Over on YouTube user RedWhiteandPew has uploaded two videos showing what VOR and ILS signals look like in SDR# with an RTL-SDR dongle. VOR and ILS are both radio signals used for navigation in aviation.
VOR stands for VHF Omnidirectional Range and is a way to help aircraft navigate by using fixed ground based beacons. The beacons are specially designed in such a way that the aircraft can use the beacon to determine a bearing towards the VOR transmitter. VOR beacons are found between 108 MHz and 117.95 MHz.
Here I am picking up the VOR beacon from KSJC. The coolest part is at the end of the video. I believe the signal moving back and forth is caused by the Doppler effect, because VORs transmit their signals in a circular pattern. The VOR wiki article has a GIF that shows how it works here https://en.wikipedia.org/wiki/VHF_omn…. If you play and pause the video at different points before I zoom in, you can see that the two signals on the side are the opposite phase.
ILS stands for Instrument Landing System and is a radio system that enables aircraft to land on a runway safely even without visual contact. It works by using highly directional antennas to create four directional lobes (two in the horizontal plane, two in the vertical) that are used to try and ensure the aircraft is centered and leveled on the approach correctly. The ILS frequencies are at 108.1 – 111.95 MHz for the horizontal ‘localizer’, and at 329.15-335.0 MHz for the vertical ‘glide slope’.
Here I have tuned into one of KSJC’s ILS frequencies. You are able to hear the faint identifier beeping transmitting its ISL ID code which is ISJC. For comparison, I used to morse code translator website.
The reason I am hearing ISJC and not ISLV even though they are on the same frequency is because the localizers transmitting the signal are directional along the length of the runway. Since I am located to the south east of the airport, and I am within its transmitting beam, I am able to listen to it on a scanner.
If you’re interested in these signals then this previous post about actually decoding them might be of interest to you.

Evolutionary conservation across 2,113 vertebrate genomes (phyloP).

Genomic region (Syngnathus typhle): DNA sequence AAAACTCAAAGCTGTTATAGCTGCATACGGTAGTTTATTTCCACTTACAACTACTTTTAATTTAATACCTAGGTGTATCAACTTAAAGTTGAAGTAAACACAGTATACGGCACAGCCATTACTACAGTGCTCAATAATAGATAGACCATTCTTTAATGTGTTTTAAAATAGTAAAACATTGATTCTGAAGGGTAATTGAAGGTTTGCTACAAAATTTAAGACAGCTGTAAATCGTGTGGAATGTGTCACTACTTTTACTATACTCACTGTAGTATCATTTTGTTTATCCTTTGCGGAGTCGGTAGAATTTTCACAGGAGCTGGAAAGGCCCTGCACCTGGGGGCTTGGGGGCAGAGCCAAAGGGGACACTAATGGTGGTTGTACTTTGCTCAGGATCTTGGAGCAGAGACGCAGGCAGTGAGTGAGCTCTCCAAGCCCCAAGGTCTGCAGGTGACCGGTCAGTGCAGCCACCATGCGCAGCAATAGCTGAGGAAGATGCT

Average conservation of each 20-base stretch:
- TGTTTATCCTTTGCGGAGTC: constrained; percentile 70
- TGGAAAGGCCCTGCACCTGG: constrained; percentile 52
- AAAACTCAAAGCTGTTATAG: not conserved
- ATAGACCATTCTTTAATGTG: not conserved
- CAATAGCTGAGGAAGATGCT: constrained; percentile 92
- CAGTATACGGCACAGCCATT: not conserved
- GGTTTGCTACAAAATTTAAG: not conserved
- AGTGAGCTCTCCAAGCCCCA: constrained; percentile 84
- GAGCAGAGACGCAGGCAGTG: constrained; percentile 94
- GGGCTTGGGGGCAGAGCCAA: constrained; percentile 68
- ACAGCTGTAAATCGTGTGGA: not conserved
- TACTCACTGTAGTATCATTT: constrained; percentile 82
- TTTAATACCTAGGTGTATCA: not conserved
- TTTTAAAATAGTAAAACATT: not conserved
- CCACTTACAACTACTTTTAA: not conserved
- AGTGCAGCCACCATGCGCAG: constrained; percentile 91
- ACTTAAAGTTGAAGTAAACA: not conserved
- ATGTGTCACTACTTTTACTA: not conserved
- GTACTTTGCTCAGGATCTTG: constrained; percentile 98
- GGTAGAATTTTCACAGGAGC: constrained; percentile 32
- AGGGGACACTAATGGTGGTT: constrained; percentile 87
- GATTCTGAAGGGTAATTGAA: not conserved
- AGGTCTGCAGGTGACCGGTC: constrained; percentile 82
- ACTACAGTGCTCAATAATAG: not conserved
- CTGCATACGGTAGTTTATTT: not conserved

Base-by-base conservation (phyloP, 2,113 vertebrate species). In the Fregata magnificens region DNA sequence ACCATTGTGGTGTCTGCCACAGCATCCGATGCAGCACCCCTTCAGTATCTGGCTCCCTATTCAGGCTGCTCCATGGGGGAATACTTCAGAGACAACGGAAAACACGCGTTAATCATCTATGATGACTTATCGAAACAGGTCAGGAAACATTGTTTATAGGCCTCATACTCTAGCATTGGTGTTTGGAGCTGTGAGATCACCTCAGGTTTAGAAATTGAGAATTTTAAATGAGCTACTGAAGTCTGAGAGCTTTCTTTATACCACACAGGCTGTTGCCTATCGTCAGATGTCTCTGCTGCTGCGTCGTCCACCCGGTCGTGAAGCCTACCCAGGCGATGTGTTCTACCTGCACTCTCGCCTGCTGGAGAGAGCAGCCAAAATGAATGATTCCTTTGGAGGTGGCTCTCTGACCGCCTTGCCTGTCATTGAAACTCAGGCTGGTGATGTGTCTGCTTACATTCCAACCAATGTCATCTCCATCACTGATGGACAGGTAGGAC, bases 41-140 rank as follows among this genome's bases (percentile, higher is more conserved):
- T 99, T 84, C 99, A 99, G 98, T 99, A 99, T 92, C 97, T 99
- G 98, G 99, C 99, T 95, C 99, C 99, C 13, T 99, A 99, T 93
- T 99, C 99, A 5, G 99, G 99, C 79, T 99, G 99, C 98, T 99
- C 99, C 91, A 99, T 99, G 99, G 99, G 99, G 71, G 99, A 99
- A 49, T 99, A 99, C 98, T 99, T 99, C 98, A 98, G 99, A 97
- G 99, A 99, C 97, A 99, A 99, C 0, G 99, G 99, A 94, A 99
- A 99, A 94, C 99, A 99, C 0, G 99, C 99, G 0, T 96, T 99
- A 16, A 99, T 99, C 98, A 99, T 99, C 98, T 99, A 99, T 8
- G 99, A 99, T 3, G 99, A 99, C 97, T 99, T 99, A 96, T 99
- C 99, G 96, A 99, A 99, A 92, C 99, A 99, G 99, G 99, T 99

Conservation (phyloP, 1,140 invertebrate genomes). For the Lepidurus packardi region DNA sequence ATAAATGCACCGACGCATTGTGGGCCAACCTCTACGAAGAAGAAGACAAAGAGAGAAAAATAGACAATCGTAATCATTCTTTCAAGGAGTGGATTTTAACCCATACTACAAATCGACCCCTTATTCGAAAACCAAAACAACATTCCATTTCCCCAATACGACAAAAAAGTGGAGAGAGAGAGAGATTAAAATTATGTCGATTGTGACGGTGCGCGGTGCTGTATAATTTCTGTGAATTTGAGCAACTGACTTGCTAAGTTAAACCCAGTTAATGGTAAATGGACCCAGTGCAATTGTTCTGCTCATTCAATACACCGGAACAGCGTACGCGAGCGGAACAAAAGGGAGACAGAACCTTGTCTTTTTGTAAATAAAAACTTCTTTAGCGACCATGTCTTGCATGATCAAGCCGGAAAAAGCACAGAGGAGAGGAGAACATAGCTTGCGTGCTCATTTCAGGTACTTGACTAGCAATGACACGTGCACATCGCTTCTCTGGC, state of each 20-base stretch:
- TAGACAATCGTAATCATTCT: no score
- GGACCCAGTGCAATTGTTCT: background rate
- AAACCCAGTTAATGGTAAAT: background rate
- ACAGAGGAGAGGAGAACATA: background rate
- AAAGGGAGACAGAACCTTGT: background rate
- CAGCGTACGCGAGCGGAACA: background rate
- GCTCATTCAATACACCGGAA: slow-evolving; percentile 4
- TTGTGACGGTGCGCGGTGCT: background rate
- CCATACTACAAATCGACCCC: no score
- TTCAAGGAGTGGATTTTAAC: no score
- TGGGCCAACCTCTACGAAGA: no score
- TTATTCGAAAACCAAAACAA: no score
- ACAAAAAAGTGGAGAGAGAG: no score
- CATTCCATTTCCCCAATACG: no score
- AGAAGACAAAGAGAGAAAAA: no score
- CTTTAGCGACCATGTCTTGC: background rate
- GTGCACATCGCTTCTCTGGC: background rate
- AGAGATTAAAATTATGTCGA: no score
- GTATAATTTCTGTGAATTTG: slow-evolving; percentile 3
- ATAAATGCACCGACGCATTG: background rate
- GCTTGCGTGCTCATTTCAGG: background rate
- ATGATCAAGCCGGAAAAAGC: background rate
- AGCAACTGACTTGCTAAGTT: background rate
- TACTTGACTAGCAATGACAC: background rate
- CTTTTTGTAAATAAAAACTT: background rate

Over on YouTube user pascal poulain has uploaded a short video that shows a timelapse of the flight path of a weather balloon in Cesiumjs as it rises and falls, as well as a time lapse of a marine tanker docking, with the signals received with an RTL-SDR. In a third video pascal also shows a visualization of glider flights tracked via FLARM and the Open Glider Network which also obtains most of it’s data through RTL-SDR contributors.
Cesiumjs is a tool similar to Google Earth. The main difference is that it works on a wider array of devices through a web browser without the need for any plugins. It is often used for visualizing data on the globe. An example of some of its many demos can be found here.
We’re not sure what tools pascal used, but over on GitHub there is a tool called airtrack which can be used together with dump1090 to display flights in real time on Cesiumjs.
For his tests he used a Raspberry Pi 3 and compares two dongles at a time. The results are about as would be predicted. The tiny Nano dongles are usually the worst performers due to their trade off in size vs heat dissipation and internally generated noise. The standard sized dongles all perform about the same, but the dongles with heatsinking perform the best. Of course the FlightAware dongles still get the best ADS-B reception due to their significantly lower noise figure thanks to the built in ADS-B LNA.
One interesting finding is that Akos shows that heat does play a noticeable role in performance of these dongles at 1090 MHz. Akos noticed that the better heatsinking on the RTL-SDR Blog V3 or cooler days improved reception.
HamRadio360 is a bi-weekly podcast all about ham radio and related topics. On their June 13 podcast Nick, KK6LHR came on to discuss his experiences with decoding ADS-B with cheap SDR radio like the RTL-SDR. In the podcast they talk about the history of ADS-B, what it is, the difference between the 1090 MHz and 978 MHz frequencies, what all of the terms and acronyms mean, feeding sites like flightaware and flightradar24 and of course how to decode it with various forms of software packages.